Howard L. Craft is a father, husband, poet, playwright and arts educator. He is the author of a book of poems, Across the Blue Chasm. His poetry also appears in Home is Where: An Anthology of African-American Poets from the Carolinas, edited by Kwame Dawes. He is the author of several plays including Caleb Calypso and the Midnight Marauders and The Jade City Chronicles Vol. 1: The Super Spectacular Bad Ass Herald M.F. Jones. Craft is the creator of the first African-American Super Hero Radio Serial: The Jade City Pharaoh. He teaches creative writing in public and private schools and also to adults through the North Carolina Writers Network.
Frances O’Roark Dowell
Frances O’Roark Dowell is the author of twelve books for young adults and children, including the Edgar-winning Dovey Coe, Ten Miles Past Normal, and The Sound of Your Voice, Only Really Far Away. A long-time Durham Bulls fan who remembers Chipper Jones from his Single-A days, Dowell throws and bats left. She recently received a new glove for Mother’s Day, which goes to show she’s raised her children right.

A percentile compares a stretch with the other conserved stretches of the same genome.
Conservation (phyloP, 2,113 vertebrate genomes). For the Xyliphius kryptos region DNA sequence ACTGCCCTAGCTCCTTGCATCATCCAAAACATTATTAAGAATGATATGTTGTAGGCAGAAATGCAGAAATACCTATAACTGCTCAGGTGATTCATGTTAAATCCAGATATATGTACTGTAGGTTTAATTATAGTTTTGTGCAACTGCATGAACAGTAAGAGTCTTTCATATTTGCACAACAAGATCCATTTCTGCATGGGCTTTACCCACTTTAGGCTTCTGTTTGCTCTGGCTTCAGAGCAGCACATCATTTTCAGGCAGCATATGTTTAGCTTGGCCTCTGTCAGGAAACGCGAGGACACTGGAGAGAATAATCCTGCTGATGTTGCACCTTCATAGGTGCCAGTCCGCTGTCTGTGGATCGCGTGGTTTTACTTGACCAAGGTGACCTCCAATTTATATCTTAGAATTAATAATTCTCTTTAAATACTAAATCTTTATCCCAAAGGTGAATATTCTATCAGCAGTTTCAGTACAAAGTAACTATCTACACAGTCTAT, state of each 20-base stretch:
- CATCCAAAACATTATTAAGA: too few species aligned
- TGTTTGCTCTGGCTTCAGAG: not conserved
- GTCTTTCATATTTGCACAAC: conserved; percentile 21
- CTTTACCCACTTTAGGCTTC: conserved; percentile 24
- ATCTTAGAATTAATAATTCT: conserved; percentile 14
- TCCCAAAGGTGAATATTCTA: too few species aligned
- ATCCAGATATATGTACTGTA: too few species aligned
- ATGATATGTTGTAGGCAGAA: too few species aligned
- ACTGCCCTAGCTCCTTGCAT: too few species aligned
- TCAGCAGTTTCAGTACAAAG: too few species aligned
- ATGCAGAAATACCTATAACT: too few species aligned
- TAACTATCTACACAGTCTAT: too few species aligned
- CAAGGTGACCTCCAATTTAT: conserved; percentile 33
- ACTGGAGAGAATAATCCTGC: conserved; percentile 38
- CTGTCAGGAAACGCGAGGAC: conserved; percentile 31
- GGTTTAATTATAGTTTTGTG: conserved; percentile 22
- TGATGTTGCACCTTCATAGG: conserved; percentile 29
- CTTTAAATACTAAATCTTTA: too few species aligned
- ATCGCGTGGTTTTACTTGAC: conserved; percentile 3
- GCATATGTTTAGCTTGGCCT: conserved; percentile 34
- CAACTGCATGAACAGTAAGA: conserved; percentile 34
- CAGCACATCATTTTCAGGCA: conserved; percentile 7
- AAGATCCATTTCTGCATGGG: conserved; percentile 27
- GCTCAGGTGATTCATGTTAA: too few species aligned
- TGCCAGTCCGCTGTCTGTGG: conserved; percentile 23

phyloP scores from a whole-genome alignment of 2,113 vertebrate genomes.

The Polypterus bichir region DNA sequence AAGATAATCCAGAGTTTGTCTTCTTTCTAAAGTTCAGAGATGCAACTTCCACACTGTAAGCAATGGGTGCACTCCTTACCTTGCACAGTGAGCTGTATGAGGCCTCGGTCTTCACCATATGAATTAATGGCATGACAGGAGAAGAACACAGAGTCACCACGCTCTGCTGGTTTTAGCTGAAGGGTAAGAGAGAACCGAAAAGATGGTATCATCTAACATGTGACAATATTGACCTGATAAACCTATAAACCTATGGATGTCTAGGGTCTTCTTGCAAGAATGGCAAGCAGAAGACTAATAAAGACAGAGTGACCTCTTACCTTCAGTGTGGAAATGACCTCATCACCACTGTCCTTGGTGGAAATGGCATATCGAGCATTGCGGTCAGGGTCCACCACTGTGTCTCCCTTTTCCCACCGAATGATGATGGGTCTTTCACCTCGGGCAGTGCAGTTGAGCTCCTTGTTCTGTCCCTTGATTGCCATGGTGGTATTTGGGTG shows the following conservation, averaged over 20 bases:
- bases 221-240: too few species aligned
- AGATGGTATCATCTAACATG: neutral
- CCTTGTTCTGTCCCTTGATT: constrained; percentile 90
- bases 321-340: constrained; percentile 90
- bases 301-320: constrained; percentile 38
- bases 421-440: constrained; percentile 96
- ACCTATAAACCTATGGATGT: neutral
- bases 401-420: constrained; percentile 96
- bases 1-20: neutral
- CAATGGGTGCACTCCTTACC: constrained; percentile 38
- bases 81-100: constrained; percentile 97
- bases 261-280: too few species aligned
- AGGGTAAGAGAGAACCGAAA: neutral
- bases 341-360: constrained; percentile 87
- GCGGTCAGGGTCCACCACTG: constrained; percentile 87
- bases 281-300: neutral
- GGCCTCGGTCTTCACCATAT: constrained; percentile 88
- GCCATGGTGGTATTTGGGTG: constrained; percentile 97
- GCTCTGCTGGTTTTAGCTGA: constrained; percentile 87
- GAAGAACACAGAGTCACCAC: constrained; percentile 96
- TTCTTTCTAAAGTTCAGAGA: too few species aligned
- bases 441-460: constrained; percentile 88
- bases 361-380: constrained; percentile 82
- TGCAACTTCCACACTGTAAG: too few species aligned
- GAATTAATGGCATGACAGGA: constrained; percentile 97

Emma D. Miller
Emma D. Miller is a writer, radio producer and actress. She studied cultural anthropology at Duke University as a Robertson Scholar and earned a certificate from the Center for Documentary Studies. Miller is a regular contributor to INDY Week, the Triangle’s award-winning alternative-weekly newspaper. In the past, she has written about documentary, theatre and the arts for NPR, PBS’s POV and WNYC’s Studio 360, and her audio work has been broadcast on public radio stations around the country.
In addition to contributing writing for Bull City Summer, Miller serves as project coordinator and web producer.
*More to be announced*